A truly pristine wilderness – wild and unspoilt.
The lush and fertile Okavango Delta.
The mysterious and compelling Kalahari Desert and Makgadikgadi Salt Pans.
The greatest populations of elephant.
The largest variety of mammals in Africa.
The Kalahari – the desert with the greatest species diversity in the world.
The Makgadikgadi – host to Southern Africa’s last great zebra and wildebeest migration.
The Bushmen – an ancient culture that is in harmony with the natural environment.
A stable democracy built on a sound economy.


The earliest modern inhabitants of southern Africa were the Bushman (San) and the Hottentots. They have lived an almost unchanged lifestyle in the country since the Middle Stone Age.

Migrants then came to the country from the north and west and particularly from the east and south. The group which eventually emerged as most numerous, and dominant, were the Batswana. Their pattern of dividing and migrating saw the formation of many Tswana tribes, and their eventual occupation of all areas of the country.


Located in the centre of Southern Africa and covering an estimated area of 581 730 square kilometers making it the size of France. Botswana is bordered by Zambia and Zimbabwe to the northeast, Namibia to the north and west, and South Africa to the south and southeast. At Kazungula, four countries - Botswana, Zimbabwe, Zambia and Namibia all meet at a single point mid-stream in the Zambezi River. The shortest border in the world!

The vast Kalahari Desert, the largest continuous stretch of sand in the world, covers 84% of Botswana, extending from the Orange River in South Africa to the equator in Gabon. With the exceptions of the Okavango and Chobe areas in the north, the country has little permanent surface water.

Earlier travelers to the region referred to it as a 'thirstland'. 'Desert', however, is a misnomer: Most of the Kalahari is covered with vegetation including acacia woodland and golden grasslands. This empty and pristine terrain is occasionally interrupted by gently descending valleys, sand dunes, large numbers of pans and, in the extreme northwest, isolated hills, such as Aha, Tsodilo, Koanaka and Gcwihaba. The clay pans fill with water during the rainy season and their hard surface layer ensures that water remains in the pans and is not immediately absorbed creating life-giving sustenance to game and birdlife.

The Central Kalahari Game Reserve extending over 50 000 square kms, was set aside in 1961 as a haven for the Bushmen in which they might continue their traditional lifestyle of hunting and gathering from the desert. The reserve and empty lands around it support tens of thousands of desert antelope – gemsbuck and springbuck, Lions, leopard and cheetah.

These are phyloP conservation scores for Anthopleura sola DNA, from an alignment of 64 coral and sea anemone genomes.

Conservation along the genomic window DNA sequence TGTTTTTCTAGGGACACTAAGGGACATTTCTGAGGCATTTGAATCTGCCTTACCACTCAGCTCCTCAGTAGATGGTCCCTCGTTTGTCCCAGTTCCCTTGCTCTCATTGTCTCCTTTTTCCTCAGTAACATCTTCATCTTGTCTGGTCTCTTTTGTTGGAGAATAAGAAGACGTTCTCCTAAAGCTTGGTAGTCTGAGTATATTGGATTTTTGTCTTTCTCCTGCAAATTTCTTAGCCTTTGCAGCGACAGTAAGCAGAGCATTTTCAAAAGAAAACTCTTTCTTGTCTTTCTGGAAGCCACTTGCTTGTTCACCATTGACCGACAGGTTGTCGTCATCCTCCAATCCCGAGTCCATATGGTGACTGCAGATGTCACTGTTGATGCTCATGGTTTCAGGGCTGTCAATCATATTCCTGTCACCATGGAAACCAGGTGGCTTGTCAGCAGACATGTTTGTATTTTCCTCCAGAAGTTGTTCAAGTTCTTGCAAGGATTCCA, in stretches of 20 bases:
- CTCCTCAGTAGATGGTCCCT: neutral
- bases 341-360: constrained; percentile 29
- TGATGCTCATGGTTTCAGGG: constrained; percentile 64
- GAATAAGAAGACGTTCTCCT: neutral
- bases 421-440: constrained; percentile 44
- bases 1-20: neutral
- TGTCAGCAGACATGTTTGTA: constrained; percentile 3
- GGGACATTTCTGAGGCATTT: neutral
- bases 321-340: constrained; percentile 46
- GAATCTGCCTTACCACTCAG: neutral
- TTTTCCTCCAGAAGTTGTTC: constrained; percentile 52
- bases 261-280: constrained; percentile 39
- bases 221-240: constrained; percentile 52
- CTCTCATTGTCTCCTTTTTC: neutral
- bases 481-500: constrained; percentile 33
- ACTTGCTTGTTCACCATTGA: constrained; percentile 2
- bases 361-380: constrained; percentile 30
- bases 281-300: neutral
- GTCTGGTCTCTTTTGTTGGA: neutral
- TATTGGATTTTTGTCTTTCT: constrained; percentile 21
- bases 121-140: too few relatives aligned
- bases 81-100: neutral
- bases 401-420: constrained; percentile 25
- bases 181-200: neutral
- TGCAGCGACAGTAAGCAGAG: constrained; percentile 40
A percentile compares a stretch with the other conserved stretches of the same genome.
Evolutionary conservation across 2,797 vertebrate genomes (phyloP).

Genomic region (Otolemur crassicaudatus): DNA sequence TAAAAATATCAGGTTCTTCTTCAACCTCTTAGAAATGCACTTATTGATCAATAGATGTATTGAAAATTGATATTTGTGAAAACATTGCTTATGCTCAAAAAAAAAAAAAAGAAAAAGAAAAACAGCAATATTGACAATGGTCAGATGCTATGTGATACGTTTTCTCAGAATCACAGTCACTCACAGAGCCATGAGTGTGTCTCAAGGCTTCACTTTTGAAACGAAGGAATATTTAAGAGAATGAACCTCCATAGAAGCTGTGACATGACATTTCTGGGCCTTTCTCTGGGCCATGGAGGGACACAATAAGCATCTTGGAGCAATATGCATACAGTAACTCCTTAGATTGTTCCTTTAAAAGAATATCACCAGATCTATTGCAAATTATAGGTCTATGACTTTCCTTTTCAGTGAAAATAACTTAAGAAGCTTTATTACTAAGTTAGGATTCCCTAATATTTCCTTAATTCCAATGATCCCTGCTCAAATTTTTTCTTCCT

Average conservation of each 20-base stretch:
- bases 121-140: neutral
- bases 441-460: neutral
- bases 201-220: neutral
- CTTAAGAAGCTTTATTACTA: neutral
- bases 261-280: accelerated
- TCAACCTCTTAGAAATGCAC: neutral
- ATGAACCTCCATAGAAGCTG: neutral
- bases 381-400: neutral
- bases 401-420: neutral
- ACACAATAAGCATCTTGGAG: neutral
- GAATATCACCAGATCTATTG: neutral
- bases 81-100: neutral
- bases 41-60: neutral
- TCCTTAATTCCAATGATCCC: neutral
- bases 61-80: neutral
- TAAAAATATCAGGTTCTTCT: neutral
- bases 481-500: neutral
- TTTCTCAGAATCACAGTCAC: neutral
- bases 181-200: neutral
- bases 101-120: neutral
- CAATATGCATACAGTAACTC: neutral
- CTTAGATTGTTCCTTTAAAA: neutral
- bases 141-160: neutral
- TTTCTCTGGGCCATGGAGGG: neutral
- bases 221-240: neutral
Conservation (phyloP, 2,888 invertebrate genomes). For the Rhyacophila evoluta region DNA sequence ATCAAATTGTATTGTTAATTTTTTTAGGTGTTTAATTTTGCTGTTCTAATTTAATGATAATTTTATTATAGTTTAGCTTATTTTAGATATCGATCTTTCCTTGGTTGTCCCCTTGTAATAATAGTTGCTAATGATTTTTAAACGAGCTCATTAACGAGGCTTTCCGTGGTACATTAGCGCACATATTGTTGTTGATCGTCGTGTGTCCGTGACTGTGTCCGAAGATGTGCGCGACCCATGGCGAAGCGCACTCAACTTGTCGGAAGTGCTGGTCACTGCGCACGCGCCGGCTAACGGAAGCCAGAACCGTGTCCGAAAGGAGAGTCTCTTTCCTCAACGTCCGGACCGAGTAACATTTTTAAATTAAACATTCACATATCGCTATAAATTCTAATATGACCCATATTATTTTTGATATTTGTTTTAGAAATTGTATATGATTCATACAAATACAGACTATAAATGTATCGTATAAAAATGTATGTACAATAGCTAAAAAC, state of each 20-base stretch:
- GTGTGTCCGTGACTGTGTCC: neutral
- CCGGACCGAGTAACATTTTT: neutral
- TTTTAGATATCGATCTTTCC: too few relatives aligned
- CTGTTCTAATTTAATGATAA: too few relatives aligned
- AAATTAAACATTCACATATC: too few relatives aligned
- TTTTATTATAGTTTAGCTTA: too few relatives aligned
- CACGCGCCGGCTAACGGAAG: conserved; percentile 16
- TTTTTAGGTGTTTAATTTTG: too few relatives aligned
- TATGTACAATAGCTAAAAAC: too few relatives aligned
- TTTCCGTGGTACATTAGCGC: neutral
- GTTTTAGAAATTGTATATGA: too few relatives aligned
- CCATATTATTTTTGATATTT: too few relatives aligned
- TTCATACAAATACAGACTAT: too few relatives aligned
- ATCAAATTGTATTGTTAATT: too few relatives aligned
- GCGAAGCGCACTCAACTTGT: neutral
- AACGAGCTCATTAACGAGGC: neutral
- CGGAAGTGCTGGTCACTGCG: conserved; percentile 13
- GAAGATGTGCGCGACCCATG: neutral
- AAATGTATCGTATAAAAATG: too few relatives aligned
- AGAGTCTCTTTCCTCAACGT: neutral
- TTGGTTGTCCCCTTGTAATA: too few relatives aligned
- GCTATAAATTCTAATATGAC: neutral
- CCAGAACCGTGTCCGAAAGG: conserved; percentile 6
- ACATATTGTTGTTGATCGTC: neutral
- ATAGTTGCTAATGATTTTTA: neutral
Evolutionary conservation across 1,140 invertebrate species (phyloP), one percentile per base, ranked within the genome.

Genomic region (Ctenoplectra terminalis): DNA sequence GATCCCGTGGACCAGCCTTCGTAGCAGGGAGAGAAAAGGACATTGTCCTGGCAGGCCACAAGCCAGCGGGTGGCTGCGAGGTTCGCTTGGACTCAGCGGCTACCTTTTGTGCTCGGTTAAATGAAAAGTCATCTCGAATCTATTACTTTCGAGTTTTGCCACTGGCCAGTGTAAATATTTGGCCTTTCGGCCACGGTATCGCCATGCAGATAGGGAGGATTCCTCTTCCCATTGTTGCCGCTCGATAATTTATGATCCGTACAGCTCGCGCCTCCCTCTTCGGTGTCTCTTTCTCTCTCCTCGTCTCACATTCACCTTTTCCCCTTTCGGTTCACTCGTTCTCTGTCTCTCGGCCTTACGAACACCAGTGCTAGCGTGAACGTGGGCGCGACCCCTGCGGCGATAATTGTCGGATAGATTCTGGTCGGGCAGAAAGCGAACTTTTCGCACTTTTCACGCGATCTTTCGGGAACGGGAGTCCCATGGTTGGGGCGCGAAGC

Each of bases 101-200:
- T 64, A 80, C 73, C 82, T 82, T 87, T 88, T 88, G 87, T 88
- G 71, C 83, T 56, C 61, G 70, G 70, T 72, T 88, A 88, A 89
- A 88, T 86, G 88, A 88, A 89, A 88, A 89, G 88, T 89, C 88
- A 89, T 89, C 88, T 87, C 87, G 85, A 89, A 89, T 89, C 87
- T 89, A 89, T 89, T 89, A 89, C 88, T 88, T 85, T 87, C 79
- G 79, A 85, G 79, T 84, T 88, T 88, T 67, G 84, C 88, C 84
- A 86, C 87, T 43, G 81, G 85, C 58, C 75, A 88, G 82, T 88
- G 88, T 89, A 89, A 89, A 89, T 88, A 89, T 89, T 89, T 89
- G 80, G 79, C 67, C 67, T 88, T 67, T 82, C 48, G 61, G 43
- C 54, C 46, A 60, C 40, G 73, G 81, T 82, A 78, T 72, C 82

In the north-west is the the Okavango River – 15,000 sq.kms are covered with a glistening network of crystal clear water channels, lagoons, swamps and islands. This unique freshwater system is the pulsing heart of Northern Botswana’s wilderness, growing with the dry season, shrinking as the wet weather returns. The largest permanent inland delta system in the world, only slightly smaller than Israel, it sparkles like a precious jewel in the Kalahari Desert sand, an ecosystem of a size and intricacy rivaling any on earth.

Within Botswana’s wilds, live some of Africa’s last great free-roaming herds of Cape Buffalo, zebra, antelope, and above all… elephants. Botswana’s elephants have been the beneficiaries of the nation’s stability and the national herd numbers 120 000 animals or more; the largest concentration of elephant in the world.

In complete contrast, the northeastern region of the Kalahari Basin contains the Makgadikgadi Pans – this huge expanse of pristine, sugary white landscape is bigger than Switzerland. Once a large river-fed lake, the Makgadikgadi Pans now lie saline and empty. The pans are littered with stone tools and artefacts dated from between 2,000 to 500,000 years old! During the wet season 35-75,000 zebra and wildebeest migrate into the area with regular sightings of lion, cheetah and other predators who follow in their wake, this is southern Africa’s last surviving zebra and wildebeest migration. Hundreds of thousands of flamingo appear from nowhere to feed as long as the water lasts. Also a permanent haven for desert species such as the captivating and engaging meerkat and the elusive brown hyaena, the third rarest carnivore in the world!


Botswana's climate is semi-arid. Though hot and dry for much of the year, life-giving rains fall during the summer months. Rainfall tends to be erratic, unpredictable and highly regional. Often a heavy downpour may occur in one area while 10 or 15 kilometres away there is no rain at all.

Jan – Mar: Summer: 
High rainfall and high temperatures. Highs range from 35°C to 45°C. Lows around 18°C.

April – May: Autumn:
Dry and warm, cool evenings and mornings.

Jun – Aug: Winter: 
No rainfall.  Cold nights and early mornings. Days are sunny and generally warm. 
Temperatures range from 15°C to 30°C.  Nights can drop below freezing in some areas.

Sept – Oct: Spring: 
Dry and warm. October can be extremely hot.
Nov – Jan: Summer. High rainfall and high temperatures. Highs range from 35°C to 45°C.  Lows around 18°C.